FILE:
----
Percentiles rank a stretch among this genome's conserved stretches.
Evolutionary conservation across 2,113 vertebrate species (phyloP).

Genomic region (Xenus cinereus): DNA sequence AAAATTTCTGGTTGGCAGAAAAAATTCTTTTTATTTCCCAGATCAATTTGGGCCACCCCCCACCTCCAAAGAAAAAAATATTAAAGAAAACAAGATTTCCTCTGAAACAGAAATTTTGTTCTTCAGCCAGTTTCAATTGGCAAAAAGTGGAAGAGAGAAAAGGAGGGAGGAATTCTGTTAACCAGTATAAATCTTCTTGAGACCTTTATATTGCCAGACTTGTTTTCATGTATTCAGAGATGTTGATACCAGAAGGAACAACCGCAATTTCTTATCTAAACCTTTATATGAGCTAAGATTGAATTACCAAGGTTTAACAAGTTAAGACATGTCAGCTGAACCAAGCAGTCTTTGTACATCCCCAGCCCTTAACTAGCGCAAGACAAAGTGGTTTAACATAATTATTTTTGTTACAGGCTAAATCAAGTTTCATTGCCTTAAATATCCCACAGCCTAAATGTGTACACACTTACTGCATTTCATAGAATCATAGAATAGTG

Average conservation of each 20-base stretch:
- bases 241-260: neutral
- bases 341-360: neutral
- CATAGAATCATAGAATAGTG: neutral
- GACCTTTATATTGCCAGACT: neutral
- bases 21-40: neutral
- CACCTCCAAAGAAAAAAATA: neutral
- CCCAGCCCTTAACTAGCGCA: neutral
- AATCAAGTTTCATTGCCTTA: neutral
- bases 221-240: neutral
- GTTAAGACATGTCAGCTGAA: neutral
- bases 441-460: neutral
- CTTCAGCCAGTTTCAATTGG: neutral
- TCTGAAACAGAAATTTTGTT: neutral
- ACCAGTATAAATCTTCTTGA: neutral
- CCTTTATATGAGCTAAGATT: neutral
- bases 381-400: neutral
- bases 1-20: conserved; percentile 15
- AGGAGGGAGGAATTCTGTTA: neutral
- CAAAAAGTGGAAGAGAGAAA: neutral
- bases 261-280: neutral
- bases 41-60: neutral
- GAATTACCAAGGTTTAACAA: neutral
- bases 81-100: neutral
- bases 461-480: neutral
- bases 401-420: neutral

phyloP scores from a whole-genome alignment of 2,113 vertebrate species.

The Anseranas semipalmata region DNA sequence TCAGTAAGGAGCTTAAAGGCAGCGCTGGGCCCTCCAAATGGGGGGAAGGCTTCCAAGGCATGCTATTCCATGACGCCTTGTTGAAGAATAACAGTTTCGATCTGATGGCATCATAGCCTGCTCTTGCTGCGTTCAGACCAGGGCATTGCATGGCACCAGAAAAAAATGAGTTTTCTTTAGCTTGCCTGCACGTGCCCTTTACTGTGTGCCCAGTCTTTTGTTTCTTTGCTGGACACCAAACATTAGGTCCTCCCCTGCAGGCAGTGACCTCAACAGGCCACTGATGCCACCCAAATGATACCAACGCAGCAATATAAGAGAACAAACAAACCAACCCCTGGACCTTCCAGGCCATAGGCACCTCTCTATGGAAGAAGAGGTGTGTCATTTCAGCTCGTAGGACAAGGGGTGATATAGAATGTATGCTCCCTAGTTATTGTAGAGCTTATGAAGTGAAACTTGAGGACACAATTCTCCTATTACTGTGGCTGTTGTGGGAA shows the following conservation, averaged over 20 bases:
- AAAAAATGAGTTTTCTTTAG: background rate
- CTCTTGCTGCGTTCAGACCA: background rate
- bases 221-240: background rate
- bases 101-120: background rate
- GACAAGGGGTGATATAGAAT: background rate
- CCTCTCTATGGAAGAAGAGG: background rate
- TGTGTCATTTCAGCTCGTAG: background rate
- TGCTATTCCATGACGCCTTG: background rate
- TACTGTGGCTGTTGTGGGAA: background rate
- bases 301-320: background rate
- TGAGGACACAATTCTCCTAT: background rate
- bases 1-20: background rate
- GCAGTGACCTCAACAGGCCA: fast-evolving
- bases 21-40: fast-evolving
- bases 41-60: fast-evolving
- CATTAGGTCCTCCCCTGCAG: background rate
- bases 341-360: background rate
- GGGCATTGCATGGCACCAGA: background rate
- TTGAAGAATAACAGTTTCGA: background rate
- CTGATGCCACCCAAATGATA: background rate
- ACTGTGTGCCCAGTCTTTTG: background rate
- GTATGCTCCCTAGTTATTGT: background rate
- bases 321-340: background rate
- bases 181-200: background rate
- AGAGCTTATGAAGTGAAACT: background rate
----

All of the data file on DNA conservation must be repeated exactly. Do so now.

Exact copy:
Percentiles rank a stretch among this genome's conserved stretches.
Evolutionary conservation across 2,113 vertebrate species (phyloP).

Genomic region (Xenus cinereus): DNA sequence AAAATTTCTGGTTGGCAGAAAAAATTCTTTTTATTTCCCAGATCAATTTGGGCCACCCCCCACCTCCAAAGAAAAAAATATTAAAGAAAACAAGATTTCCTCTGAAACAGAAATTTTGTTCTTCAGCCAGTTTCAATTGGCAAAAAGTGGAAGAGAGAAAAGGAGGGAGGAATTCTGTTAACCAGTATAAATCTTCTTGAGACCTTTATATTGCCAGACTTGTTTTCATGTATTCAGAGATGTTGATACCAGAAGGAACAACCGCAATTTCTTATCTAAACCTTTATATGAGCTAAGATTGAATTACCAAGGTTTAACAAGTTAAGACATGTCAGCTGAACCAAGCAGTCTTTGTACATCCCCAGCCCTTAACTAGCGCAAGACAAAGTGGTTTAACATAATTATTTTTGTTACAGGCTAAATCAAGTTTCATTGCCTTAAATATCCCACAGCCTAAATGTGTACACACTTACTGCATTTCATAGAATCATAGAATAGTG

Average conservation of each 20-base stretch:
- bases 241-260: neutral
- bases 341-360: neutral
- CATAGAATCATAGAATAGTG: neutral
- GACCTTTATATTGCCAGACT: neutral
- bases 21-40: neutral
- CACCTCCAAAGAAAAAAATA: neutral
- CCCAGCCCTTAACTAGCGCA: neutral
- AATCAAGTTTCATTGCCTTA: neutral
- bases 221-240: neutral
- GTTAAGACATGTCAGCTGAA: neutral
- bases 441-460: neutral
- CTTCAGCCAGTTTCAATTGG: neutral
- TCTGAAACAGAAATTTTGTT: neutral
- ACCAGTATAAATCTTCTTGA: neutral
- CCTTTATATGAGCTAAGATT: neutral
- bases 381-400: neutral
- bases 1-20: conserved; percentile 15
- AGGAGGGAGGAATTCTGTTA: neutral
- CAAAAAGTGGAAGAGAGAAA: neutral
- bases 261-280: neutral
- bases 41-60: neutral
- GAATTACCAAGGTTTAACAA: neutral
- bases 81-100: neutral
- bases 461-480: neutral
- bases 401-420: neutral

phyloP scores from a whole-genome alignment of 2,113 vertebrate species.

The Anseranas semipalmata region DNA sequence TCAGTAAGGAGCTTAAAGGCAGCGCTGGGCCCTCCAAATGGGGGGAAGGCTTCCAAGGCATGCTATTCCATGACGCCTTGTTGAAGAATAACAGTTTCGATCTGATGGCATCATAGCCTGCTCTTGCTGCGTTCAGACCAGGGCATTGCATGGCACCAGAAAAAAATGAGTTTTCTTTAGCTTGCCTGCACGTGCCCTTTACTGTGTGCCCAGTCTTTTGTTTCTTTGCTGGACACCAAACATTAGGTCCTCCCCTGCAGGCAGTGACCTCAACAGGCCACTGATGCCACCCAAATGATACCAACGCAGCAATATAAGAGAACAAACAAACCAACCCCTGGACCTTCCAGGCCATAGGCACCTCTCTATGGAAGAAGAGGTGTGTCATTTCAGCTCGTAGGACAAGGGGTGATATAGAATGTATGCTCCCTAGTTATTGTAGAGCTTATGAAGTGAAACTTGAGGACACAATTCTCCTATTACTGTGGCTGTTGTGGGAA shows the following conservation, averaged over 20 bases:
- AAAAAATGAGTTTTCTTTAG: background rate
- CTCTTGCTGCGTTCAGACCA: background rate
- bases 221-240: background rate
- bases 101-120: background rate
- GACAAGGGGTGATATAGAAT: background rate
- CCTCTCTATGGAAGAAGAGG: background rate
- TGTGTCATTTCAGCTCGTAG: background rate
- TGCTATTCCATGACGCCTTG: background rate
- TACTGTGGCTGTTGTGGGAA: background rate
- bases 301-320: background rate
- TGAGGACACAATTCTCCTAT: background rate
- bases 1-20: background rate
- GCAGTGACCTCAACAGGCCA: fast-evolving
- bases 21-40: fast-evolving
- bases 41-60: fast-evolving
- CATTAGGTCCTCCCCTGCAG: background rate
- bases 341-360: background rate
- GGGCATTGCATGGCACCAGA: background rate
- TTGAAGAATAACAGTTTCGA: background rate
- CTGATGCCACCCAAATGATA: background rate
- ACTGTGTGCCCAGTCTTTTG: background rate
- GTATGCTCCCTAGTTATTGT: background rate
- bases 321-340: background rate
- bases 181-200: background rate
- AGAGCTTATGAAGTGAAACT: background rate